I work for an airline. Let me offer a much simpler explanation:
The seats are taken by other passengers.
Seats in the rear are popular because they are close to the lavatory. Depending on the airline, it may also be the first rows to be served in-flight meals.
One of the comments questions the pricing scheme. Airlines have plenty of data to determine their pricing strategies. We can aggregate months of data to see which seats are popular. That's thousands of flights.
One of the answers state this is done for Weight and Balance consideration. This is incorrect. A modern airplane, like an A320, has a wide enough envelope for us to not worrying about that when selling seats. And, if necessary, the operations department can offset it by loading cargo forward or backward. It may happen that we have to ask passengers to move seats, but it is exceptionally rare.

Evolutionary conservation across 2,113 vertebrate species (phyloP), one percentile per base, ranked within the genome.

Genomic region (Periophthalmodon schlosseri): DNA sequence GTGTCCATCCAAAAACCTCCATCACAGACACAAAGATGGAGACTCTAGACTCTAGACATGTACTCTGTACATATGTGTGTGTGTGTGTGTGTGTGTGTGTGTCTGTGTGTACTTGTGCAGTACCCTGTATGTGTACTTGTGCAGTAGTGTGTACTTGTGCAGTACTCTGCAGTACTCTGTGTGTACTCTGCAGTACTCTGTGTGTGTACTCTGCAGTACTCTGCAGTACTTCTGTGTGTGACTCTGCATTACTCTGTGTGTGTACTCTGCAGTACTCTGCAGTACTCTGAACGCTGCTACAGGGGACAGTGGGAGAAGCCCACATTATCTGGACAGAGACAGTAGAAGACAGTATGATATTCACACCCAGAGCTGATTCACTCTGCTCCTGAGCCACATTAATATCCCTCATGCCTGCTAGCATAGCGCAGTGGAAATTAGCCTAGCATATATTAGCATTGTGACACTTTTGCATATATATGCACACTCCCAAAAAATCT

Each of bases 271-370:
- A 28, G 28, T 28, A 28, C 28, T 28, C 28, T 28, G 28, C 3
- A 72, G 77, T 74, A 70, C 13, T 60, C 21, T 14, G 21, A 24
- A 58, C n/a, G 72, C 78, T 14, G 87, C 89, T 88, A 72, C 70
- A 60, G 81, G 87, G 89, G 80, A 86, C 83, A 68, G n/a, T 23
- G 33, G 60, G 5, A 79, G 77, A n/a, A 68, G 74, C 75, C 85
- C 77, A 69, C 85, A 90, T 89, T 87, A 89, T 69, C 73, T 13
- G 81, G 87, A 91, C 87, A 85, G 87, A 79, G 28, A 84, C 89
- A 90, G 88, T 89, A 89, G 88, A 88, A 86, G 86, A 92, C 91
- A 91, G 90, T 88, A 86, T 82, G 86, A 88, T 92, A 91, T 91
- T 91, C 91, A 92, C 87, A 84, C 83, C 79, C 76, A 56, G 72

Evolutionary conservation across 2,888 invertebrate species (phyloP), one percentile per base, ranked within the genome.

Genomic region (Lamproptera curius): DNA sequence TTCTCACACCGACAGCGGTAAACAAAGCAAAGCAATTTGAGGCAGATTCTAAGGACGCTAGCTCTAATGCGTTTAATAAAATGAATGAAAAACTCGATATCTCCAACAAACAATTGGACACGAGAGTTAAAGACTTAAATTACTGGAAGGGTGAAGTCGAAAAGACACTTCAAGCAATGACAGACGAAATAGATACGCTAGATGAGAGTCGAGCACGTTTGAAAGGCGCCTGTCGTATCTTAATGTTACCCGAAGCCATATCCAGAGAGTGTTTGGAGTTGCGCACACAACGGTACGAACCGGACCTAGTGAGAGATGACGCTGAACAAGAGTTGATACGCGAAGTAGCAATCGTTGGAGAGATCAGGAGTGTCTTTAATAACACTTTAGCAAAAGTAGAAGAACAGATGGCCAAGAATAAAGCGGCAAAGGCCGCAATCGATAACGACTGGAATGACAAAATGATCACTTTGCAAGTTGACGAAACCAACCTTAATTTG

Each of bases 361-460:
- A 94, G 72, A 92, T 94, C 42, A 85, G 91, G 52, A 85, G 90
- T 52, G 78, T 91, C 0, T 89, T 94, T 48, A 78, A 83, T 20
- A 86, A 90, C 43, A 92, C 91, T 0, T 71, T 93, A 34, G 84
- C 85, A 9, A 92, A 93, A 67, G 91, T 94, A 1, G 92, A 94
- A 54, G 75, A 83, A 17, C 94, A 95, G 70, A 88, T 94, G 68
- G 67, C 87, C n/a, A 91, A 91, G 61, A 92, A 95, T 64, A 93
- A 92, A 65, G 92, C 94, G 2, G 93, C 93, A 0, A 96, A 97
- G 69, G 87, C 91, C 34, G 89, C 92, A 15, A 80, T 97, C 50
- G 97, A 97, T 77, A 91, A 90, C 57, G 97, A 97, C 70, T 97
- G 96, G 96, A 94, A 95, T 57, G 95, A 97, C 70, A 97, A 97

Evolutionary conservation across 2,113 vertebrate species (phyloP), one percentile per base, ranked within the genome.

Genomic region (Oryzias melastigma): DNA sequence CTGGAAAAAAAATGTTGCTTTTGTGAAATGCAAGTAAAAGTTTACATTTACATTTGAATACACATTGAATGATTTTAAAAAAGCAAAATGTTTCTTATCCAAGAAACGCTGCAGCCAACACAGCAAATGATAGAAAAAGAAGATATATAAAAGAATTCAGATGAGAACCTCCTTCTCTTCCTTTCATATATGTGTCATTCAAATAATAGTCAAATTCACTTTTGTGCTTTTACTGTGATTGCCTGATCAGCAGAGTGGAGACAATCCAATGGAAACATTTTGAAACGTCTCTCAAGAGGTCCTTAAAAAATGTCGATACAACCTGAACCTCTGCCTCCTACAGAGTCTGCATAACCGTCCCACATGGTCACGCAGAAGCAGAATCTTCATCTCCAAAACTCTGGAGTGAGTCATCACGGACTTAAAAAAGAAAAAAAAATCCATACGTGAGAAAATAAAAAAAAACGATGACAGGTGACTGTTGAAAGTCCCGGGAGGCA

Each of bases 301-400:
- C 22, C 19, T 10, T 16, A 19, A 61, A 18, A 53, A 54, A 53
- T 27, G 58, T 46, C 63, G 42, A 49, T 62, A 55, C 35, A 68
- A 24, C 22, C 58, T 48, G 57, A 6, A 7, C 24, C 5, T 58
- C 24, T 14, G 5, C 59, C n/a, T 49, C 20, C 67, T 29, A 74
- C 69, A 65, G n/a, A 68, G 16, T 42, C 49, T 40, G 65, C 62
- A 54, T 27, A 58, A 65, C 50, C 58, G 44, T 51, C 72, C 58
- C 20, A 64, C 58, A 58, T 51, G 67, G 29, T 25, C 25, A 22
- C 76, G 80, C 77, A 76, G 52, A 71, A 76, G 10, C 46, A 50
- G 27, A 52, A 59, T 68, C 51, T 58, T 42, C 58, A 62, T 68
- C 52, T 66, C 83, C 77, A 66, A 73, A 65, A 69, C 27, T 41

While it is true that certain seats may be blocked for operational reasons, I doubt any airline does this on a frequent basis. Seats are money. With profit margins being so low and the industry so competitive, blocking 10 seats on each of your flights is like shooting yourself in the foot.
Deadhead crew is a possibility. However, to have 10 deadhead crew occupying revenue seats, someone in the roster department has screwed up.
My guess, based on OP's screenshot, is that a rather large group is traveling together, and they have all selected the rear seats.